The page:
'Kuih siput' brings back lots of warm and happy childhood memories to me. I used to enjoy these tremendously only at my relatives' homes in Malacca during Chinese New Year. Believe me, this snack made with amazing spices will get you addicted once you start popping them into your mouth!
The curry powder used in this recipe is roasted chili curry powder which I found at a nearby Indian grocer. If you are in Malaysia or Singapore, you may use the curry powder which is used for cooking meat. Otherwise, a bit of chili powder would work just as well too. After all, most importantly, the dough just needs to have a balance of saltiness and spiciness.
Fresh curry leaves are not easily available in countries out of Malaysia. If you are unable to find them, try looking for the dried ones. Alternatively, you may omit them if you are unable to get hold of any but do not let that be a deterrent to stop you from making 'kuih siput'.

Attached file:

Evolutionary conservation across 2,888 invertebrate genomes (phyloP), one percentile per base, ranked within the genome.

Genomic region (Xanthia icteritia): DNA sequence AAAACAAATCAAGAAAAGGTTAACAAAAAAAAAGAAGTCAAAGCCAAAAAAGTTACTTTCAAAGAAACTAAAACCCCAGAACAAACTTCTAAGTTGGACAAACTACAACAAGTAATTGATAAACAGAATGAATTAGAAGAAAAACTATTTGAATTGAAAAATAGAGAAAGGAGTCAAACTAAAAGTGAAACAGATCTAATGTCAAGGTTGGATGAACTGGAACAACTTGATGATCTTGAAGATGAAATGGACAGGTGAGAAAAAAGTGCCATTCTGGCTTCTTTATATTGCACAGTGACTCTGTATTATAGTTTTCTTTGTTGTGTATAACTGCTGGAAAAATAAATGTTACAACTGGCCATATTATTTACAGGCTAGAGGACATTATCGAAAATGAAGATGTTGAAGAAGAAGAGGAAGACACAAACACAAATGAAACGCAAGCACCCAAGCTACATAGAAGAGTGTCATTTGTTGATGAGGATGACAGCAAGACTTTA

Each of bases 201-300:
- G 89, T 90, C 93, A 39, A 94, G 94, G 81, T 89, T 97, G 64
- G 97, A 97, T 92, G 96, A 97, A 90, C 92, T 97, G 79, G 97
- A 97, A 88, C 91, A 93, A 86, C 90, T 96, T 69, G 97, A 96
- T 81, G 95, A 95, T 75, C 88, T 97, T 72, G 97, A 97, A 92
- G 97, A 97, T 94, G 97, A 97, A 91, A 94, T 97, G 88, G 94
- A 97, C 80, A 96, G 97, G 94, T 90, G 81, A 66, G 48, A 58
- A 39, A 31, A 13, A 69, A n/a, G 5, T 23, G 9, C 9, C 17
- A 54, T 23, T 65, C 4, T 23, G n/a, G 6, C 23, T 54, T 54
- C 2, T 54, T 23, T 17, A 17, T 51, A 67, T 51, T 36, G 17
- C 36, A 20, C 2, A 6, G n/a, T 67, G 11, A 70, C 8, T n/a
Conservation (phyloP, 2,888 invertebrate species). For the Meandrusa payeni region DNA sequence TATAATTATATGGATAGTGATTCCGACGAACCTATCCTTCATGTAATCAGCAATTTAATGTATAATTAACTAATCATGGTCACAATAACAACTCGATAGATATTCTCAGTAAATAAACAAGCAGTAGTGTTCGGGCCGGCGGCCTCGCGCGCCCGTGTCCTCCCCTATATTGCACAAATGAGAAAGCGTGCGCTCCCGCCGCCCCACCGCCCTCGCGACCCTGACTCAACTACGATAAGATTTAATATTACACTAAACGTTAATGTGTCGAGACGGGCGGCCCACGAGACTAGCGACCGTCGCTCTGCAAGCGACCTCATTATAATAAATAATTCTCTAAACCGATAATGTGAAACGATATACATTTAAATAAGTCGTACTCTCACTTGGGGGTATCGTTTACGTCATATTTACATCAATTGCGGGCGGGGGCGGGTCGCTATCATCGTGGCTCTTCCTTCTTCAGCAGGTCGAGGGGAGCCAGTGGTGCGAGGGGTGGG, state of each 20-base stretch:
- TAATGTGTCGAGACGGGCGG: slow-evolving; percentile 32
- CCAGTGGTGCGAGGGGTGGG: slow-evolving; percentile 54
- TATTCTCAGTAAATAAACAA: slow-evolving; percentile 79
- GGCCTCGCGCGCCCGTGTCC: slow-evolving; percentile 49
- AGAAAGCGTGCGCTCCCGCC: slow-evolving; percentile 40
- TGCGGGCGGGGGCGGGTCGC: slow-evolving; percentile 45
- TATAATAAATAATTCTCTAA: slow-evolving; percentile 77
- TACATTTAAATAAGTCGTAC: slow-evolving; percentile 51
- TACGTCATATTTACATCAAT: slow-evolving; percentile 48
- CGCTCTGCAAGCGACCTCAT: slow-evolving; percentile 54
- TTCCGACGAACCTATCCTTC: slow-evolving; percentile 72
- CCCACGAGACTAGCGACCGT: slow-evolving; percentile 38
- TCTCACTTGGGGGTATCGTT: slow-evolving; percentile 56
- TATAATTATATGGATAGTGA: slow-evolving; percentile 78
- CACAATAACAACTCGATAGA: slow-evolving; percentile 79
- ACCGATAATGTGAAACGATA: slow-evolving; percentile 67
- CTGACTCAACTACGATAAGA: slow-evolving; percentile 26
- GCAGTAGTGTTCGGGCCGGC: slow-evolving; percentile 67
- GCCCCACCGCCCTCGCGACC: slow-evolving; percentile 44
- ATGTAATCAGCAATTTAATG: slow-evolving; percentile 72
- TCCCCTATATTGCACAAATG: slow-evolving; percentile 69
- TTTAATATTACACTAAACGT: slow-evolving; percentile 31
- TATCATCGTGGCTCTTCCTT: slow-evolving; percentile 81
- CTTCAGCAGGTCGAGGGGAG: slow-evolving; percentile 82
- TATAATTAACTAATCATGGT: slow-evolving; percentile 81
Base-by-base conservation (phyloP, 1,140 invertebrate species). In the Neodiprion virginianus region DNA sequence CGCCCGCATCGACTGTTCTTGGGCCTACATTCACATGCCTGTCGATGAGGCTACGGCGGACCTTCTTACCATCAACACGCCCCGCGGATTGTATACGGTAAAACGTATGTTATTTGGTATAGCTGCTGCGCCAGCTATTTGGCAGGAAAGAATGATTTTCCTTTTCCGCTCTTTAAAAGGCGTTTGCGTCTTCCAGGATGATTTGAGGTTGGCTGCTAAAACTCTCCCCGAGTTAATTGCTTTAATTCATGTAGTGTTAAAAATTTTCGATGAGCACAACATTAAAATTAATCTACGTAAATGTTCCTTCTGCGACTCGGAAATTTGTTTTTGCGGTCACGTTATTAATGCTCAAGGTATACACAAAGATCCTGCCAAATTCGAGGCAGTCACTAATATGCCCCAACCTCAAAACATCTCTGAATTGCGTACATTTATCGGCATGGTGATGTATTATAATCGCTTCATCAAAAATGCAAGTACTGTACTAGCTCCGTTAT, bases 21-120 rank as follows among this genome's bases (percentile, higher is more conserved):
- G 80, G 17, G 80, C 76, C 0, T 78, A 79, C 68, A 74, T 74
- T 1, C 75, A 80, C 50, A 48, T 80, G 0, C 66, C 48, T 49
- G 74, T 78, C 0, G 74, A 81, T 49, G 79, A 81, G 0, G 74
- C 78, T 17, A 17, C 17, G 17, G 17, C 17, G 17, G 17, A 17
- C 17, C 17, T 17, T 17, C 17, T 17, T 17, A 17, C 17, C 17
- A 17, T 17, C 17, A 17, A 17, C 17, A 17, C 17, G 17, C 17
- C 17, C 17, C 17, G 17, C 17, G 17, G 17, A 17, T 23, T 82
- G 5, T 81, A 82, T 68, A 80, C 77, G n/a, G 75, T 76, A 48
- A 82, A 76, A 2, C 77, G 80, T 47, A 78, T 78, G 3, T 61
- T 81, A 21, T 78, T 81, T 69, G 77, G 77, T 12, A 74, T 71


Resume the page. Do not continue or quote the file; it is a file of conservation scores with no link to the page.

If you do not have the board used specially for making 'kuih siput', you may either use a gnocchi board as a substitute or simply pinch a small amount of dough between your thumb and index finger and lightly roll the dough. That would create the spiral pattern which is the trademark of the 'kuih siput'.
Malaysian Spicy Snack is also known as: Kuih Siput
Mix fennel powder, cumin powder, curry powder, salt and dried shrimps to flour. Add butter and an egg. Mix well. Knead flour mixture thoroughly with coconut milk.
Pinch a bit of dough and press against the 'kuih siput' board or the back of a fork. Lightly remove dough from the board by rolling it.
Fry 'kuih siput' with some curry leaves at medium heat until golden brown. Set aside to cool. Store in air-tight containers. They can be kept for up to 1.5 months.